75°Partly Cloudy

Pet Owners: Beware of Bears (Maybe) in Fairfax County

by Karen Goff — July 23, 2015 at 2:00 pm 3 Comments

Dog injured by wildlife/Credit: Fairfax CountyFairfax County Animal Control officials are urging area residents to take extra care if leaving their pets out unattended after a dog was attacked by wildlife — possibly a bear — in the Great Falls area this week.

A veterinarian who was treating the dog for its wounds called Fairfax County personnel on Tuesday to report that the dog sustained injury while he was in the the 100 block of River Park Lane near the Potomac River as a result of an encounter with wildlife at some point on Sunday evening, Fairfax County Animal Control said.

“Without a witness, it is hard to say exactly what happened to cause the dog’s injury, but in an abundance of caution, animal control and wildlife management personnel remind residents to keep their pets contained to their property and monitor their time outdoors,” Katherine Edwards, Certified Wildlife Biologist for Fairfax County, said in a statement.

Trail cameras are being set up Thursday in wooded areas near the River Park Lane incident. Footage will be monitored for any unusual wildlife activity taking place in the area, officials said.

“Fairfax County does not have record of any similar incidents but there are cases where injuries resulted from dogs attacking other dogs and those were erroneously attributed to wildlife,” Edwards said.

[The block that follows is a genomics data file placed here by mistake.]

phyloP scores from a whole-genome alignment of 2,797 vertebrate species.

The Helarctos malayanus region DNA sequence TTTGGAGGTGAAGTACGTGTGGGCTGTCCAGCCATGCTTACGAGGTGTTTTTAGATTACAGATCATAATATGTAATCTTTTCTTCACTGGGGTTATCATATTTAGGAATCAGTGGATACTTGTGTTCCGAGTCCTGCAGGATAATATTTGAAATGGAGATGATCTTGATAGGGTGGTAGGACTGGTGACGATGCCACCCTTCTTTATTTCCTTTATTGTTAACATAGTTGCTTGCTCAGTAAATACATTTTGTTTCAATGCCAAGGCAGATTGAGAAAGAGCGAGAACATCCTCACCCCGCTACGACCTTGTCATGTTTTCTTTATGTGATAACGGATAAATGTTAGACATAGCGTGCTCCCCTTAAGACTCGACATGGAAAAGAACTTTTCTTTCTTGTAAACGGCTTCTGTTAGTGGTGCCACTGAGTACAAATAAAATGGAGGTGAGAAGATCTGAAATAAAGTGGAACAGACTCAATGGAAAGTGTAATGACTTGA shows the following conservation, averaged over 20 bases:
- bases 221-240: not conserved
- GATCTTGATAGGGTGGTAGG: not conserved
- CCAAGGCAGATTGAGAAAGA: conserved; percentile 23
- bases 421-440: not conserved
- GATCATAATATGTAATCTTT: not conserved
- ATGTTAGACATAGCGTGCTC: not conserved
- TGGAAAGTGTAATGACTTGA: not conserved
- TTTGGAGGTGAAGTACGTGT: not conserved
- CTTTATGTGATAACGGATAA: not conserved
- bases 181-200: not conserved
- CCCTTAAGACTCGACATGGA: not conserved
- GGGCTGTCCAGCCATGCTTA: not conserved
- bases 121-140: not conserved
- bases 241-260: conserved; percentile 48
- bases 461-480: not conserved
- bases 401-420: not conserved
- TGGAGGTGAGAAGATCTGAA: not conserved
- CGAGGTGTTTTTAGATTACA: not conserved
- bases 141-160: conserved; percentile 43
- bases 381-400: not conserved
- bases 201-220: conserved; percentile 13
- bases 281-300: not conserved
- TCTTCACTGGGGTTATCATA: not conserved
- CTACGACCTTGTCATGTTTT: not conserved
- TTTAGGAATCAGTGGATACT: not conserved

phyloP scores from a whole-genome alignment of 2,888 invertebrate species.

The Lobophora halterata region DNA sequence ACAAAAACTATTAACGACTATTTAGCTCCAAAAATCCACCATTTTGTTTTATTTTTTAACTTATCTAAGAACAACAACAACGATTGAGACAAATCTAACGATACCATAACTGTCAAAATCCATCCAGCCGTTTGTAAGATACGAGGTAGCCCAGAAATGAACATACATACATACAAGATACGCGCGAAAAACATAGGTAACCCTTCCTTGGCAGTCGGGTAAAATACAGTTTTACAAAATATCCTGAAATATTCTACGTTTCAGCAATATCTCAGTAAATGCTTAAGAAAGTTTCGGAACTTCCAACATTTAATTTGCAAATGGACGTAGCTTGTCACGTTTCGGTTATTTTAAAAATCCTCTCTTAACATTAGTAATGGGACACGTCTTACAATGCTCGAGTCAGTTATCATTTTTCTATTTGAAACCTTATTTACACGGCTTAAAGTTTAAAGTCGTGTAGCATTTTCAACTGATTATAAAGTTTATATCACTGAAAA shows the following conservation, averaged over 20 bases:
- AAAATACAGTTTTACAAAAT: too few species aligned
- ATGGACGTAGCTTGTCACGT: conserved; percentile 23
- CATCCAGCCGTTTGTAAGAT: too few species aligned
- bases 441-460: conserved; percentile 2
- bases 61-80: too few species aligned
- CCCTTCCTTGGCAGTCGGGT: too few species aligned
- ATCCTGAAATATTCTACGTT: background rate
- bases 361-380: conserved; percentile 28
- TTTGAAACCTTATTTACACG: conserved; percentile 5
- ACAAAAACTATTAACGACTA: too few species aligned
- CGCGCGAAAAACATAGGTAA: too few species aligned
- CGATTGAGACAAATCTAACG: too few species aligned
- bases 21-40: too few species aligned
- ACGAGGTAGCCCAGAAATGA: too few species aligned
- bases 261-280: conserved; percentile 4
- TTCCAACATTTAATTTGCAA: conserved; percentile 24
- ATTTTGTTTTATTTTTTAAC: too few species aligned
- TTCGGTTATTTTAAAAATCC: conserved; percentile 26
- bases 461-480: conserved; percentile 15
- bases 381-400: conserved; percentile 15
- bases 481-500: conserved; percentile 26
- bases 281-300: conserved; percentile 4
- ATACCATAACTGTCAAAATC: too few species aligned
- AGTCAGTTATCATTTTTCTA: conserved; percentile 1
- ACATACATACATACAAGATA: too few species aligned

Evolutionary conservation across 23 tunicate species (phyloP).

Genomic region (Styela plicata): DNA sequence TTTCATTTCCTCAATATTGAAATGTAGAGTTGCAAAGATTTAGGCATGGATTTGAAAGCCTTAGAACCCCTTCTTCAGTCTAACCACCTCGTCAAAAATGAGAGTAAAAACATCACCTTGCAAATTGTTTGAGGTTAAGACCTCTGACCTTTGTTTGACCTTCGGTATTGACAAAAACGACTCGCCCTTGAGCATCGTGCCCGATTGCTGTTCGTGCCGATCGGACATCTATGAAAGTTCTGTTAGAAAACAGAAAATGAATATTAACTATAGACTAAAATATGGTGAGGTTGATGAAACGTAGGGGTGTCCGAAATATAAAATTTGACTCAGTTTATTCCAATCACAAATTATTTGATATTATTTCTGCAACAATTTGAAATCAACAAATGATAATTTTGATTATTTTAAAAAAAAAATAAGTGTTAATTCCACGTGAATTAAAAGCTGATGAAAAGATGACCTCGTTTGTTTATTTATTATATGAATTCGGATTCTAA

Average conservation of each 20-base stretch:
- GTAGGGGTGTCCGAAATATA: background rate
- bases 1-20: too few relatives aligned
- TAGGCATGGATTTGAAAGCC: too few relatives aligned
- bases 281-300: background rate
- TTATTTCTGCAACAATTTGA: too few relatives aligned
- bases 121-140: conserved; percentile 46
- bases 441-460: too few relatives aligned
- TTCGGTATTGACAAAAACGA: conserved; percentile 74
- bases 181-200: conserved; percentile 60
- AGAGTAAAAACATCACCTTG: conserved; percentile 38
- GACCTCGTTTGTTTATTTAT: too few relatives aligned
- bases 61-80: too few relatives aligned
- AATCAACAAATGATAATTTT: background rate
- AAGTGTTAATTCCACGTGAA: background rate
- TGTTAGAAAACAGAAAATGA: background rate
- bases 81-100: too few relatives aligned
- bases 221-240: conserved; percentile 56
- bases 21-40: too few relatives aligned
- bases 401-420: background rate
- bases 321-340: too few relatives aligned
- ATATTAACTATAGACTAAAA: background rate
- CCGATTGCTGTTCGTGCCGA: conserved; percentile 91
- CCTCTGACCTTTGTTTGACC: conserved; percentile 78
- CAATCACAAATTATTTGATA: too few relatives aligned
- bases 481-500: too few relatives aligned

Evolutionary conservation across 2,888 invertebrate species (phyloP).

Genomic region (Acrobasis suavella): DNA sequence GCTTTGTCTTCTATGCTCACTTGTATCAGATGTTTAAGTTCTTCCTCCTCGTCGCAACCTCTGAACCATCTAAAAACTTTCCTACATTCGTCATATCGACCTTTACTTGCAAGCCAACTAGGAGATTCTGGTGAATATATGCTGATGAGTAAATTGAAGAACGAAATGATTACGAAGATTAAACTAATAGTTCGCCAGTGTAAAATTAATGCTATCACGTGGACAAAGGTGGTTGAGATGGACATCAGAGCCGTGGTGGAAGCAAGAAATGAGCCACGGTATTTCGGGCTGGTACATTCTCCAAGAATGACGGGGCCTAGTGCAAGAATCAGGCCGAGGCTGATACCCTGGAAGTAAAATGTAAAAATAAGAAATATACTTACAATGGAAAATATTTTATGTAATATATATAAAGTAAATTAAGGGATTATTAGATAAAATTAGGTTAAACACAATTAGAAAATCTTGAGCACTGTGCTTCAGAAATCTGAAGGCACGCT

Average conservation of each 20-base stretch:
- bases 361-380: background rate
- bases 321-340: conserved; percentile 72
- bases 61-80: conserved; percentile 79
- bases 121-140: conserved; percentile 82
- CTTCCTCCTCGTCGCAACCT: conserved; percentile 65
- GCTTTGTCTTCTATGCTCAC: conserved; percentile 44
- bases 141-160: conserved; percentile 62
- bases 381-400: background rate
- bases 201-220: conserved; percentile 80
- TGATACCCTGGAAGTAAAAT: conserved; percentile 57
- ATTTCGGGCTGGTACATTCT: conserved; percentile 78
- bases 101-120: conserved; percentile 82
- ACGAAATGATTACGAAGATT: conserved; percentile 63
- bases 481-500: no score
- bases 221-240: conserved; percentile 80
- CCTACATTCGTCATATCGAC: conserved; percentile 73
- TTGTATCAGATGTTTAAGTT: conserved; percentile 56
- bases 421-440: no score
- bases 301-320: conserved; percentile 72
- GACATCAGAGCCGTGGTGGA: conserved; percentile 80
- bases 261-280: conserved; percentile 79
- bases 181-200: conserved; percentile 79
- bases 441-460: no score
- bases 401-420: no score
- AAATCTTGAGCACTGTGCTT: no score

Black bears are not typically aggressive and will retreat when encountered, animal control says. There have been a handful of local sightings in the Great Falls/McLean area this spring and summer.

Overall, the Virginia Department of Game and Inland Fisheries has received 12 bear sighting reports this spring. The most recent was Wednesday in the Chantilly area.

Most bears are attracted to property because of an available food source.

Tips to minimize interactions with bears and other wildlife include:

  • Keep a respectful distance
  • Making sure to secure your trash or contain it in an animal-proof dumpster
  • Do not leave pet food outside
  • Take down your birdfeeder for 3-4 weeks after a bear visits
  • Leash walk pets and do not leave them unattended outsideIf you see a bear or have any questions, contact the Virginia Wildlife Conflict Hotline at (855) 571-9003.

Photo: Dog injured by wildlife/Credit: Fairfax County

  • Sheik Yerbouti

    I hope they don’t put down that poor bear for defending itself.
    #BlackBearLivesMatter

  • Constance (Connie) Hartke

    For anyone interested in learning about bear and other wildlife management from a Park Ranger who often learned the hard way through 30+ years in the Great Smoky Mountains National Park, read the series “Bear in the Back Seat: Adventures of a Wildlife Ranger in the Great Smoky Mountains National Park.” Funny; sometimes not so much. An easy read and educational. I wish it was required reading for all who live close to nature.

  • Mike M

    In the summer of 200 or 2001, I saw a black bear in the median of Reston Parkway not far from the Town Center. I don’t know how he never got hit.

×

Subscribe to our mailing list